I vividly remember my school master telling me in my upper-sixth year that there was only one ablative absolute with a future participle in Latin literature and that we were looking at it. I do not, however, recall what the unseen passage was.
Now, thanks to the persistence in doing good of a colleague, there is a candidate, Ovid, Heroides, XVIII (Leander Heroni) 111-112:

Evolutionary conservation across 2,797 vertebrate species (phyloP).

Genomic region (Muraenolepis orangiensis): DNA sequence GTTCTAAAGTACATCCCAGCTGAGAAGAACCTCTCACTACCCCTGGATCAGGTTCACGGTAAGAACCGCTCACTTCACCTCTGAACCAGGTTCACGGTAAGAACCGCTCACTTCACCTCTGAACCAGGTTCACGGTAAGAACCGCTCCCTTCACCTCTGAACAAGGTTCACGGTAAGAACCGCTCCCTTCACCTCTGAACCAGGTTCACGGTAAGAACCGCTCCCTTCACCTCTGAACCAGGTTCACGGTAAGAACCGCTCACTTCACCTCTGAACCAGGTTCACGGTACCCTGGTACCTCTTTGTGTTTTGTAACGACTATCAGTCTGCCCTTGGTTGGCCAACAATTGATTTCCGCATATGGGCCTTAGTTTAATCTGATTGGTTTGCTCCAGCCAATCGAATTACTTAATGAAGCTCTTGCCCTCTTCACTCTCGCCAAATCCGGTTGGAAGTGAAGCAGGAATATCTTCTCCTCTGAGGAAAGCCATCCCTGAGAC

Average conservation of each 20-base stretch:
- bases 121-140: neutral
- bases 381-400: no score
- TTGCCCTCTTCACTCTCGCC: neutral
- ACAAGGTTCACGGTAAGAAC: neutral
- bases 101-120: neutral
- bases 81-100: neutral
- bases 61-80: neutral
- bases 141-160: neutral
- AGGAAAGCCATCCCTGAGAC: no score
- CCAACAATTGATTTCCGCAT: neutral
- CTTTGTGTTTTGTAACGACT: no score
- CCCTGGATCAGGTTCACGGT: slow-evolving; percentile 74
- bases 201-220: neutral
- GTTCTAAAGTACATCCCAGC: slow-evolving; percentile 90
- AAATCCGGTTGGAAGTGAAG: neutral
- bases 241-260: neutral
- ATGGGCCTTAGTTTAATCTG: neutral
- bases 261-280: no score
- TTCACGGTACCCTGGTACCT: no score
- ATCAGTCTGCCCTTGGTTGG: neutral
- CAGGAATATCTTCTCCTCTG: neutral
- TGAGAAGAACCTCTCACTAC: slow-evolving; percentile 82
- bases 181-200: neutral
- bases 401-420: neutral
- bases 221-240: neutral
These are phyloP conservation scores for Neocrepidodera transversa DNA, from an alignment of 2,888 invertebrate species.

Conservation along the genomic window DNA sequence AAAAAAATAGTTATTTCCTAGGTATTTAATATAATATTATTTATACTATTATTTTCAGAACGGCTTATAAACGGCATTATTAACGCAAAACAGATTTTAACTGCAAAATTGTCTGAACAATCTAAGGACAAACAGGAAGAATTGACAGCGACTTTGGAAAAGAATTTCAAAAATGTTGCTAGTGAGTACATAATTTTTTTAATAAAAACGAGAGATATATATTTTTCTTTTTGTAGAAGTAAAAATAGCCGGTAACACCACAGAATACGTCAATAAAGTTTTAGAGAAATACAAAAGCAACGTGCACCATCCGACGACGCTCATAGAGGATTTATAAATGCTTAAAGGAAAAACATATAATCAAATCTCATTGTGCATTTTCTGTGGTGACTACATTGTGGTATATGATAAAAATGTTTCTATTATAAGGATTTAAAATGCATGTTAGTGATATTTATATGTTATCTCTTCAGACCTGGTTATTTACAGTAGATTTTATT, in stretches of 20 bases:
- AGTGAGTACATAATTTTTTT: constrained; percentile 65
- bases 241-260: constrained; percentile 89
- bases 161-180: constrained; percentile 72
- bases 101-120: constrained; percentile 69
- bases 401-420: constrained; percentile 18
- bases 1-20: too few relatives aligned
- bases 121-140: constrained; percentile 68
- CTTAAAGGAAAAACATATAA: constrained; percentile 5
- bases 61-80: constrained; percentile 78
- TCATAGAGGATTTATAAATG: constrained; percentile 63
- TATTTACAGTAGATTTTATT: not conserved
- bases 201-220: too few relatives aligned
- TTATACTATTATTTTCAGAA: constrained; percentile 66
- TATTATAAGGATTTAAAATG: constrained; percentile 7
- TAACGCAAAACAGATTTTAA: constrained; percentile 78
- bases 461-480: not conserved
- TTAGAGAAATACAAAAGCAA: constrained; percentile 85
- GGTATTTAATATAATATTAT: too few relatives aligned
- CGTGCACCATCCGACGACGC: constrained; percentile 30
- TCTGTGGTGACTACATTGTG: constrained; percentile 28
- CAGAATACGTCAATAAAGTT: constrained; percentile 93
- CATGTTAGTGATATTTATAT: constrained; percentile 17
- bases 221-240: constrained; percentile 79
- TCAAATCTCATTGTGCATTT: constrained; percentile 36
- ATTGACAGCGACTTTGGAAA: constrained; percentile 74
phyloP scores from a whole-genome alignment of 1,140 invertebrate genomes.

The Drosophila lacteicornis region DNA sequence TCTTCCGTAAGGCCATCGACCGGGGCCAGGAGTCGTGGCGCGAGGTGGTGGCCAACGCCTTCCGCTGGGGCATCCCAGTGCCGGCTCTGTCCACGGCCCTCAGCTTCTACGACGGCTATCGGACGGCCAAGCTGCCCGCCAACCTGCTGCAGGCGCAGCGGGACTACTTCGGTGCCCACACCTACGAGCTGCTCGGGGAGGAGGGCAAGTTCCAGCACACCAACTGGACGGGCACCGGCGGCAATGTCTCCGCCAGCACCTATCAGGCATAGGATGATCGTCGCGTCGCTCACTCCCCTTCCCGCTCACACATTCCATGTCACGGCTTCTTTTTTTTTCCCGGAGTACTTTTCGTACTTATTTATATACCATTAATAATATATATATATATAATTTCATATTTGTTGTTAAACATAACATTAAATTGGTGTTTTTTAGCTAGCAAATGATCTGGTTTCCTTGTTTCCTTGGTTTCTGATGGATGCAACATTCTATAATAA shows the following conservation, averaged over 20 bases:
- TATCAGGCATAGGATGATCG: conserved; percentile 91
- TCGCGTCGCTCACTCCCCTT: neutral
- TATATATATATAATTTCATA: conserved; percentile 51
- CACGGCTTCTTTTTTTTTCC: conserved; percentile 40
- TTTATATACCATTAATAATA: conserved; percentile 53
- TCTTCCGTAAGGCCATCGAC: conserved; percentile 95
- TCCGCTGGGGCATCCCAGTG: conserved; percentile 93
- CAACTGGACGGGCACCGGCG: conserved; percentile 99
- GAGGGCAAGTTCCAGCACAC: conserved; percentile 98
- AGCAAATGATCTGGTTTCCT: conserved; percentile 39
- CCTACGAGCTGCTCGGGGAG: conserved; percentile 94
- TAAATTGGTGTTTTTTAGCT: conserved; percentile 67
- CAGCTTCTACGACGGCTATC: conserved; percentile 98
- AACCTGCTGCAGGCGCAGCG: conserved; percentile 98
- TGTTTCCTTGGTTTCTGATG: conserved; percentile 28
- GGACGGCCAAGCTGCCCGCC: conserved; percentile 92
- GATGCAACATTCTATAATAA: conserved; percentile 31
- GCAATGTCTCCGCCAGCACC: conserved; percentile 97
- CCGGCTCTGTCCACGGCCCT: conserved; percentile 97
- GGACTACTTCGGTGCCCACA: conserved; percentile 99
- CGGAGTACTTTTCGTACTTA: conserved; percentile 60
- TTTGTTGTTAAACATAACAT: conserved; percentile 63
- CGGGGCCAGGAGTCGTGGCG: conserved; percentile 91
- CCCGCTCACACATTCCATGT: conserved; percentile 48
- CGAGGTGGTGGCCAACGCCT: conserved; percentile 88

Tithoni coniuge noctem
praevius Aurorae Lucifer ortus erat;
This has a strong claim to being the one instance, if there is only one. I remember reading about Hero and Leander and being told a cautionary tale about confusing transitive fugāre with intransitive fugere (not to mention the difference of conjugation).